It’s an age-old question, isn’t it? Is there a right and a wrong? Would you hate me if I didn’t provide you with a definitive answer? Let’s delve into this subject and ask ourselves if there is a one size fits all answer to this debate.
I’d like to start by prefacing this conversation with a simple observation. Everyone’s home and household situation are different. Some folks share walls with neighbors, while others share walls with members of their household, and some must account for both. Then there are those with property, and still others with lots of it. Do you see what I’m getting at here? Our needs, when it comes to defending the home can change drastically depending on geography, structure, household, and neighbors.
Now, let’s get some basics out of the way when it comes to home defense. If we are in a situation where lives are on the line, the fallacy of racking the shotgun to “scare off” an intruder is one that can put you at risk or worse. Once someone has broken into your home, the time for warnings has long since passed. This is now a matter of survival, yours and your loved ones. There are no warning shots or Hollywood fantasies like shooting someone in the leg. Throw it all out the window, because survival is about neutralizing the threat. Full stop.
You have to give credit where its due, and a pistol surely takes the cake when it comes to maneuverability. Going room to room and navigating the sometimes close quarters in many homes can be much easier to accomplish with such a compact solution. But, what about stopping power? I see this asked all the time and it’s a great question.
This is really like arguing what is a faster sportscar, a Honda Civic or a Mazda Miata. The truth is that sometimes a handgun is simply what’s there at the moment. Training and making the best ammunition choices will give you an undeniable edge. However, if you want true knockdown power, handguns don’t even make it into the argument. And I know what many will say. 10mm, .44, .50AE… I’m a fan of 10mm myself, but seriously guys? These are not the best home defense cartridges.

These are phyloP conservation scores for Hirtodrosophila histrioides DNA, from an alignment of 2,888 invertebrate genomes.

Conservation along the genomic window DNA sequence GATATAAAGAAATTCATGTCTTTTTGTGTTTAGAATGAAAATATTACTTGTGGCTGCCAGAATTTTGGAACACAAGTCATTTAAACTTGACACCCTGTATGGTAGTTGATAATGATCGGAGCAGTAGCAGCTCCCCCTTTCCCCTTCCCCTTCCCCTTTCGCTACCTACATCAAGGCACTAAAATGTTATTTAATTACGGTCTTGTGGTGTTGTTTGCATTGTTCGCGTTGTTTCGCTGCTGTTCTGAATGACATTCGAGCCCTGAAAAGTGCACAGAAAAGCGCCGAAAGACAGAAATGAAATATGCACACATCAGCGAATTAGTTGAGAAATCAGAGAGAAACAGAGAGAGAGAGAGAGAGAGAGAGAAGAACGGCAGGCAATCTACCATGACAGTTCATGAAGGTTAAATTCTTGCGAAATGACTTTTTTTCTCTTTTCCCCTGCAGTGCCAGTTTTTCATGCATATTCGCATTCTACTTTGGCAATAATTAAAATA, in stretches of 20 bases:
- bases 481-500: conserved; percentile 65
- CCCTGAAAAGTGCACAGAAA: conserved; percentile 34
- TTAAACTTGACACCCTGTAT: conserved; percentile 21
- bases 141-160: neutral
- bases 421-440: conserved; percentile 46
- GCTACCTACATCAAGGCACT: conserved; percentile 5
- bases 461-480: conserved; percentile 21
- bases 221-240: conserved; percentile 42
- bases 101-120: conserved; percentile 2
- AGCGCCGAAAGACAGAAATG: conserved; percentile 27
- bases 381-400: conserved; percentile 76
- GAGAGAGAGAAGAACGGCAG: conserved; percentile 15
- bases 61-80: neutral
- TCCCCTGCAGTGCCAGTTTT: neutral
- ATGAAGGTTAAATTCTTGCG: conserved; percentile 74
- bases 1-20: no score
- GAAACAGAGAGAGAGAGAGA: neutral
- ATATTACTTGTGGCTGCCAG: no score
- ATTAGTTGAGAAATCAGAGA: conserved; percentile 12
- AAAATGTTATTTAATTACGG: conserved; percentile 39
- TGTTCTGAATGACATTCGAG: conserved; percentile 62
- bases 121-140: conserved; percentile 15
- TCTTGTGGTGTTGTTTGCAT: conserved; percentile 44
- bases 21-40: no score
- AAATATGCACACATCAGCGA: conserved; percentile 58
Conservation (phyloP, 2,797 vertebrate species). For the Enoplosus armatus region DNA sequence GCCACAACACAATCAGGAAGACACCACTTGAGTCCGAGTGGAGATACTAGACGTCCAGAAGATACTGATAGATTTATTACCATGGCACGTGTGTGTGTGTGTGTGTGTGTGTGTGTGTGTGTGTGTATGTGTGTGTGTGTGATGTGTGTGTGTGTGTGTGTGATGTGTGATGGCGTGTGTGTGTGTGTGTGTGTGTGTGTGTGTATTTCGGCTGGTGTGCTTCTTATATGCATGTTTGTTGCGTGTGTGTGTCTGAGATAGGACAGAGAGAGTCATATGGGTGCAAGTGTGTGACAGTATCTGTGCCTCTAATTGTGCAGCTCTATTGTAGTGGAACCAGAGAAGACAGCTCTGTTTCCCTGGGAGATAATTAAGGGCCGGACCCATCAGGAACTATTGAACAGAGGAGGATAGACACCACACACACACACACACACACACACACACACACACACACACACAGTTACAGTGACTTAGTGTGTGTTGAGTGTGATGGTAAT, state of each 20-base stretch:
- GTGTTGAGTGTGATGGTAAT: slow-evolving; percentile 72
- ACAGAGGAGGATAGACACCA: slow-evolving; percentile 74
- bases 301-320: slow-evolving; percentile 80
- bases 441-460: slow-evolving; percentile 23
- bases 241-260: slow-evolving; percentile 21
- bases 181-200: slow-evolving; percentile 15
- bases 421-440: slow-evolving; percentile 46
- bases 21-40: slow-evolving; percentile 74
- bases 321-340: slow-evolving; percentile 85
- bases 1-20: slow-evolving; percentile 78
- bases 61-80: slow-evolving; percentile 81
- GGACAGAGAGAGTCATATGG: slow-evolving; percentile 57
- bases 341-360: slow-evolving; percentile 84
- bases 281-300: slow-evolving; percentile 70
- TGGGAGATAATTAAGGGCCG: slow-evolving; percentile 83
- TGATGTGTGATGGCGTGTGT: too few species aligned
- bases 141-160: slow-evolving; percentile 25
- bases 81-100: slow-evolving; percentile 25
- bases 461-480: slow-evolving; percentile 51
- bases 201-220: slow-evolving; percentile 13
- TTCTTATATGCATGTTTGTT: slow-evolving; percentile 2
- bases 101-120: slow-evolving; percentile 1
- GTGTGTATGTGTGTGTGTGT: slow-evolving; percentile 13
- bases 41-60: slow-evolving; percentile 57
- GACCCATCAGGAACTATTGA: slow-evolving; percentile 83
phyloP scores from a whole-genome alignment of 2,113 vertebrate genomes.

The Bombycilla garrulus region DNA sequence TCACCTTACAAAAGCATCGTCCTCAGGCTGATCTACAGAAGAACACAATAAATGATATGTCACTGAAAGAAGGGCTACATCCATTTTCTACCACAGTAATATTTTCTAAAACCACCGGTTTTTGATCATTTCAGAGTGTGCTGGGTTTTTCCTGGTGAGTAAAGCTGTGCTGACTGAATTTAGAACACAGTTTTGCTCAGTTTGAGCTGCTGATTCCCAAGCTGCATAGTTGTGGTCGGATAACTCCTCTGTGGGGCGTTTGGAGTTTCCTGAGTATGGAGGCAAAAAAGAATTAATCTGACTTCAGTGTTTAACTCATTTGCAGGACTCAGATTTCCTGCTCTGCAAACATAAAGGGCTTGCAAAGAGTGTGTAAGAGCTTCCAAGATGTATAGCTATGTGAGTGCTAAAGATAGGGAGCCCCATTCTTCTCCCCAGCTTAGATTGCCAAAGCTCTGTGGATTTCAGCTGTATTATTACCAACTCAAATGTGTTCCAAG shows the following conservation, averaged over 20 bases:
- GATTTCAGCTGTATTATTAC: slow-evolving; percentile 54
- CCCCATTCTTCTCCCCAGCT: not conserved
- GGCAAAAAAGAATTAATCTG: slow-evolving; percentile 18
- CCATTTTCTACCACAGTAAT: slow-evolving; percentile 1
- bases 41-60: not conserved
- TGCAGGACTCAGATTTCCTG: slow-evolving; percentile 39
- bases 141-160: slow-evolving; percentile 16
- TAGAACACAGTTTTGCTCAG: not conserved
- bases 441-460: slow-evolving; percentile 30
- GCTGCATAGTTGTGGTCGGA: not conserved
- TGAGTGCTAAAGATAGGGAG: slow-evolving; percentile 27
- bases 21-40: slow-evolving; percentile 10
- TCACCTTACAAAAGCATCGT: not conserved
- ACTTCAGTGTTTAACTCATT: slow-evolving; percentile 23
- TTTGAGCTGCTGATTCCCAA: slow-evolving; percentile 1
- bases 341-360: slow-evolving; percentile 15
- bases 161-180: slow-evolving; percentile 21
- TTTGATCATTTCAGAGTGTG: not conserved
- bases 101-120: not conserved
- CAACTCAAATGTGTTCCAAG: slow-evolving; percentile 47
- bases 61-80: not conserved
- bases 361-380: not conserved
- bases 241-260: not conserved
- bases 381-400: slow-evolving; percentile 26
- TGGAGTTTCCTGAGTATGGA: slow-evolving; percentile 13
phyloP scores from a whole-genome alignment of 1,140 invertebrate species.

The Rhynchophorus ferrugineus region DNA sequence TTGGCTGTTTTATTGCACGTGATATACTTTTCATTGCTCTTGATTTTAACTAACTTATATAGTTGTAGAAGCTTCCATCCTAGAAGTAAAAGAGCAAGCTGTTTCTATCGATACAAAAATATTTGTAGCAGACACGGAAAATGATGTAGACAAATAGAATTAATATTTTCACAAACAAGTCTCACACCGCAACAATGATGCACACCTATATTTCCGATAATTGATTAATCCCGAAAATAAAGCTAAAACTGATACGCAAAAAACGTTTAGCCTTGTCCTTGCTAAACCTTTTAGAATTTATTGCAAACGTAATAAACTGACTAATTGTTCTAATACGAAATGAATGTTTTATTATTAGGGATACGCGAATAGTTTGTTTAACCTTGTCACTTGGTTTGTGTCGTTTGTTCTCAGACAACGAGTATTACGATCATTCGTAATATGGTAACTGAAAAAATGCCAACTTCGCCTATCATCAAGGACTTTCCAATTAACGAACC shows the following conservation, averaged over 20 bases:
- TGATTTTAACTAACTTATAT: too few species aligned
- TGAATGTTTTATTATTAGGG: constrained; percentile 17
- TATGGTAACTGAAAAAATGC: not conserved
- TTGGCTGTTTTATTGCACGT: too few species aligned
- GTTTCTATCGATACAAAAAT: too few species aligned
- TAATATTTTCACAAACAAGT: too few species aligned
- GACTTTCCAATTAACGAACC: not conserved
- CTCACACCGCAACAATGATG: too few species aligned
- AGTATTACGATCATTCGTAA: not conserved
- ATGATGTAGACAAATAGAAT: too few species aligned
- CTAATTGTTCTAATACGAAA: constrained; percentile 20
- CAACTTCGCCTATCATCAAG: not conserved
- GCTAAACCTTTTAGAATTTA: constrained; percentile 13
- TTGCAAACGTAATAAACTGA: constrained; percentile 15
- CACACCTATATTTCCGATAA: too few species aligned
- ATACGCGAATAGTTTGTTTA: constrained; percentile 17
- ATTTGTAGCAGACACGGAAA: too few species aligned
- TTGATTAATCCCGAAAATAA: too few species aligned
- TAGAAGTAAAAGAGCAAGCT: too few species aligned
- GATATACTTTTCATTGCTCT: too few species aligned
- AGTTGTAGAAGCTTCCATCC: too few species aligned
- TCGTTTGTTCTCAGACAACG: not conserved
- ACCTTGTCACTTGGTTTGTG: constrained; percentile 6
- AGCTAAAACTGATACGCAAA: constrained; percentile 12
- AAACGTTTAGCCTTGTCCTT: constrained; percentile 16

Ammunition technology has come a long way, making caliber selection versatile, especially when considering more popular cartridges, like 9mm and .45ACP. I know what you’re thinking here, and that is really a debate for a different day. With over-penetration being a concern, frangible ammunition is really the king in my opinion. This type of ammunition is designed to disintegrate on impact, dumping all its terminal energy into a target. Over-penetration is much less of a concern here, and so are ricochets. Keep in mind, however, that we are talking about close quarters, which should cover “most” home defense scenarios.
Then there is hollow point defensive ammunition. Hollow point ammunition is designed to expand upon impact, and sometimes to break up into pieces, causing multiple wound channels. The idea is that the expansion of the projectile causes it to act as a parachute of sorts, slowing the bullet down upon impact and attempting to prevent over-penetration while dumping its terminal energy into the intended target. Essentially, the goal is the same as frangible ammunition, however, the method of achieving it is different. So, does hollow point ammunition work? Absolutely it does, and it has been used successfully in self-defense scenarios for quite some time. So, why do I prefer frangible ammunition in the home? Because it takes the principles of hollow point ammunition one step further and reduces the risk of over-penetration and ricochet that much more.
Now, let’s talk about full metal jacket pistol ammunition… Just kidding, let’s not. Don’t use this stuff for home defense. Buy a ton of it to shoot at the range, because that’s really what it’s for, but for the sake of brevity, I will leave it at that.
Then there is the shot placement vs knockdown power argument. This one comes with some annoyances as well. In a tense situation, perhaps in the dark, fine motor skills will be a commodity. In close quarters, things happen very fast. You will not consciously line up your sights and aim precisely for that Hollywood head shot or be able to smugly tell your assailant which vital organ you’ve managed to lodge your projectile into. These are all fantasies. Any shot placement wherewithal that occurs in this situation is a product of muscle memory coming from immense prior training. If you have honed your skills over thousands of rounds, you may just be able to work through some of the fog and be reflexively more effective. So, the next time someone tells you that it’s all about shot placement and about how deadly a .22 is in the hands of a skilled operator, ask them why those skilled operators don’t use .22 in the field.
Another thing to be aware of is that proficiency with a handgun is more difficult to achieve, mainly due to the mechanics and reduced points of contact compared to the rifle and the shotgun. With no shoulder contact, cheek weld, and essentially a single pivot point where your hands come together, there is a whole lot of practice that must be done to repeatedly be able to index that handgun on target and get the stable trigger pull necessary to make consistent hits. This is one reason why pistol caliber carbines can be attractive for home defense scenarios, as you have the benefits of the pistol cartridge mixed with the stable platform of a rifle.
So where do we go from here?
Undisputable, a shotgun will ruin an intruder’s day. There is no arguing that. Knockdown power is in abundance, whether you are using slugs or good old 00 Buck. The terminal effects are devastating. Winner, winner, chicken dinner, right? Well, let’s see…